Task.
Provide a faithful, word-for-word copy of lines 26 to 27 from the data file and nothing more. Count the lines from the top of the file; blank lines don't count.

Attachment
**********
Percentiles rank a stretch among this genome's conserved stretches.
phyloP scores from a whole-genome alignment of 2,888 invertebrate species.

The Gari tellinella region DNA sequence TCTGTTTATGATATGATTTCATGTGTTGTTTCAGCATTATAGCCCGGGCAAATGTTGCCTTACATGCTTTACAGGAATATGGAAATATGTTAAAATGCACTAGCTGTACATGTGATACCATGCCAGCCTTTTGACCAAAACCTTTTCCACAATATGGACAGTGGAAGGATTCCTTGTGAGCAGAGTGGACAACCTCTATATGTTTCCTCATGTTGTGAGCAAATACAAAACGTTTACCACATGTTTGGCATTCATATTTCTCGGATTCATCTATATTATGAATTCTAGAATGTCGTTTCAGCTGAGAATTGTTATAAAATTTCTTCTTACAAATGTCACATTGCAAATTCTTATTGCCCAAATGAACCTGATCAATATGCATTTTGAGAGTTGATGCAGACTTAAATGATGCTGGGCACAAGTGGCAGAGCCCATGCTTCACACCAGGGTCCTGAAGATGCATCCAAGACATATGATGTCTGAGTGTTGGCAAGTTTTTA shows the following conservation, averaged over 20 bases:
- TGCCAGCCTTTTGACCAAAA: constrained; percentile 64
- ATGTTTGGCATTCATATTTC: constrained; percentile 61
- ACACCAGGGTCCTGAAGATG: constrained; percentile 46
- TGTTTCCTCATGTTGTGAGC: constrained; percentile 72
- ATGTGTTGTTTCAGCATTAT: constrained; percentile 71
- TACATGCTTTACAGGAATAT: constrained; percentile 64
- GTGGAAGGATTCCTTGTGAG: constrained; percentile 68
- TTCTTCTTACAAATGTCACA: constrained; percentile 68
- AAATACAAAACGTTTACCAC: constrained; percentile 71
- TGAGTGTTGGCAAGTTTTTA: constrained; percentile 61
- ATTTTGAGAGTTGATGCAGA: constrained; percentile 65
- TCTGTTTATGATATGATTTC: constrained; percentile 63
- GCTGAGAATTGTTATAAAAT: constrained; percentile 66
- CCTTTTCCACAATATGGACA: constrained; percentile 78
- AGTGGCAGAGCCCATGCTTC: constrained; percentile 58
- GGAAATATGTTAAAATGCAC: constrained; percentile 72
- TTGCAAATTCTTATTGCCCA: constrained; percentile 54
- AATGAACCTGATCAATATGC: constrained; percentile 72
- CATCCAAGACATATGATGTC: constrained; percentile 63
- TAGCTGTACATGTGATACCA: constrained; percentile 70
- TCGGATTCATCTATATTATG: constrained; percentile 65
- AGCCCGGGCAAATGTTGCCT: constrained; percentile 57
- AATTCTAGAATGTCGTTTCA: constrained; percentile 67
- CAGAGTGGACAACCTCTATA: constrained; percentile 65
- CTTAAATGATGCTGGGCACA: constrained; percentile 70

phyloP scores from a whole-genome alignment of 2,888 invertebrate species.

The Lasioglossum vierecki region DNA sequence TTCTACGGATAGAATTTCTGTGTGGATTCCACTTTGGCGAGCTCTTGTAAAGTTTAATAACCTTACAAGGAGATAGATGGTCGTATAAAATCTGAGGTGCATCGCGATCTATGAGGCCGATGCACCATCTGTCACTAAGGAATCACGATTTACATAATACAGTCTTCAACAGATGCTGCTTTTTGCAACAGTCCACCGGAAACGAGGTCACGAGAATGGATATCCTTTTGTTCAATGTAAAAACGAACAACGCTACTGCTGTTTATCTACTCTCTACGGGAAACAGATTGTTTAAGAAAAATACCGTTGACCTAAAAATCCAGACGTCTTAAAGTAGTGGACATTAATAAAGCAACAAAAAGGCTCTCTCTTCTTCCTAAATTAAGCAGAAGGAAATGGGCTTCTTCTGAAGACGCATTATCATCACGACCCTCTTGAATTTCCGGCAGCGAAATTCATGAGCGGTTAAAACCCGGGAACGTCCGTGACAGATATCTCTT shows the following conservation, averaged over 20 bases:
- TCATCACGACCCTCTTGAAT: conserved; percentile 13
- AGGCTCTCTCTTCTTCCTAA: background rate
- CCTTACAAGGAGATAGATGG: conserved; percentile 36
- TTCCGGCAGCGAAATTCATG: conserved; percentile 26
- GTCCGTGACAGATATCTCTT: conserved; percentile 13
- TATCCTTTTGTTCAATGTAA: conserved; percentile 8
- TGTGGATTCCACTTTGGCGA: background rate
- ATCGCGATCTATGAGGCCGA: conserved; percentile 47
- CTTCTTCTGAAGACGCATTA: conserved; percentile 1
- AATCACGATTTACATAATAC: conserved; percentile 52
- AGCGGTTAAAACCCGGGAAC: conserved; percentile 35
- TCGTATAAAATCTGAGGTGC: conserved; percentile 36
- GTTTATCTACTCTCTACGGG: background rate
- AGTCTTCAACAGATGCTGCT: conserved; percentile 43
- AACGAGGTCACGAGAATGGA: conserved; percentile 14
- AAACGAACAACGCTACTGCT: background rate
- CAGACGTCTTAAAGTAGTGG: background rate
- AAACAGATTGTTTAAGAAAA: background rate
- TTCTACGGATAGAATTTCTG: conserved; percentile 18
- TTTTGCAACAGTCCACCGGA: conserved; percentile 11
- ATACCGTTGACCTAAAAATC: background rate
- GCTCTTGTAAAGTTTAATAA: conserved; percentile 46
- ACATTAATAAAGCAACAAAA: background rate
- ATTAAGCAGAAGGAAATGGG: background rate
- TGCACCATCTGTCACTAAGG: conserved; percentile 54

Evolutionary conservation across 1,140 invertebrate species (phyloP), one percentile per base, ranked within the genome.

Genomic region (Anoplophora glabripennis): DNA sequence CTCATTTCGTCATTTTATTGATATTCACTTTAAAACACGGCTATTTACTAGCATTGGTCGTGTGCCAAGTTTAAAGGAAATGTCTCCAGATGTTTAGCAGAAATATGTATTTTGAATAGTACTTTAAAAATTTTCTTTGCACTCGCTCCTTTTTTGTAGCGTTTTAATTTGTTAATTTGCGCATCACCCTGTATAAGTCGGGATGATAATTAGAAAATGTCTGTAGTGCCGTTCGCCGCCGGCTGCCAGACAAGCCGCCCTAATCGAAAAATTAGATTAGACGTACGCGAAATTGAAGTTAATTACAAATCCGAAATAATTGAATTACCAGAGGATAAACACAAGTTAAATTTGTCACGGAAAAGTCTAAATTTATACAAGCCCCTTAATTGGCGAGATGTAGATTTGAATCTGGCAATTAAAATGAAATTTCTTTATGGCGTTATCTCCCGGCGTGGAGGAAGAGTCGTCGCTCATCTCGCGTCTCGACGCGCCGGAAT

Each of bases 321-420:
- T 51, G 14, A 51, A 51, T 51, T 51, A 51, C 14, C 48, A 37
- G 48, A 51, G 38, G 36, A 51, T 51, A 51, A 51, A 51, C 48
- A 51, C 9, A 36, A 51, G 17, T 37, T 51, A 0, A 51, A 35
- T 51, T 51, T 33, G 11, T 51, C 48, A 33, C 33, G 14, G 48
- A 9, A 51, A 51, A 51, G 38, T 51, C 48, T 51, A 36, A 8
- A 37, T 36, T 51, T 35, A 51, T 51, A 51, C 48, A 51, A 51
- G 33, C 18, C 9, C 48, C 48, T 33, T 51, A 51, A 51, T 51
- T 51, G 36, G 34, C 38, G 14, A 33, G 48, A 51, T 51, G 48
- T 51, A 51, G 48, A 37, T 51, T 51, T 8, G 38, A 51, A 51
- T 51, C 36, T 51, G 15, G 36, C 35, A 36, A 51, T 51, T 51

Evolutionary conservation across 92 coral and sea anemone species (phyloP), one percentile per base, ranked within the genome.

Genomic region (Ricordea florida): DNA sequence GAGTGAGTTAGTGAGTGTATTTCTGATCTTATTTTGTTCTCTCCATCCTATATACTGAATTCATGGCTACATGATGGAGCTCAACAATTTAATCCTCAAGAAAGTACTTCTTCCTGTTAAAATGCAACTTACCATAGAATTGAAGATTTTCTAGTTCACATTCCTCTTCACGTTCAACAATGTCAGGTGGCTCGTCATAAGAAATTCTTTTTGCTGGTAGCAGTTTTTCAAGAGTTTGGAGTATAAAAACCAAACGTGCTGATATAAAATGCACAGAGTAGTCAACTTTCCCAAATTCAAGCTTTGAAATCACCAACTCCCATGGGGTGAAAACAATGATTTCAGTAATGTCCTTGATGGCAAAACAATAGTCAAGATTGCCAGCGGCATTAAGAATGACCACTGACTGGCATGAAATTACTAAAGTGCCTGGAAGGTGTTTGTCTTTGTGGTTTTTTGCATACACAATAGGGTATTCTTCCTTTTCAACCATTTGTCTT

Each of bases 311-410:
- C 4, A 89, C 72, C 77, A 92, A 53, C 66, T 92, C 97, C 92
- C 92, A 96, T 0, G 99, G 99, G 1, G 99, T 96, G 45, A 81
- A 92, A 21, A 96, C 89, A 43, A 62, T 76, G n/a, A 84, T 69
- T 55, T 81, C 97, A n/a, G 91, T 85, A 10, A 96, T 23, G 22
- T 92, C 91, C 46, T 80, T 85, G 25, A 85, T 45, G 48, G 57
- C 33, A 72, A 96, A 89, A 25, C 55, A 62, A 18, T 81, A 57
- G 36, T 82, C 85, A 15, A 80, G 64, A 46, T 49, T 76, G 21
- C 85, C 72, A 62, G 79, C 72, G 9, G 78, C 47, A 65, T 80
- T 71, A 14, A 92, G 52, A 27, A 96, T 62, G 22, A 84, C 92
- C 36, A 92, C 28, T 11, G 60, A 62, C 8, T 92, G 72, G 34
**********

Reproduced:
- AATTCTAGAATGTCGTTTCA: constrained; percentile 67
- CAGAGTGGACAACCTCTATA: constrained; percentile 65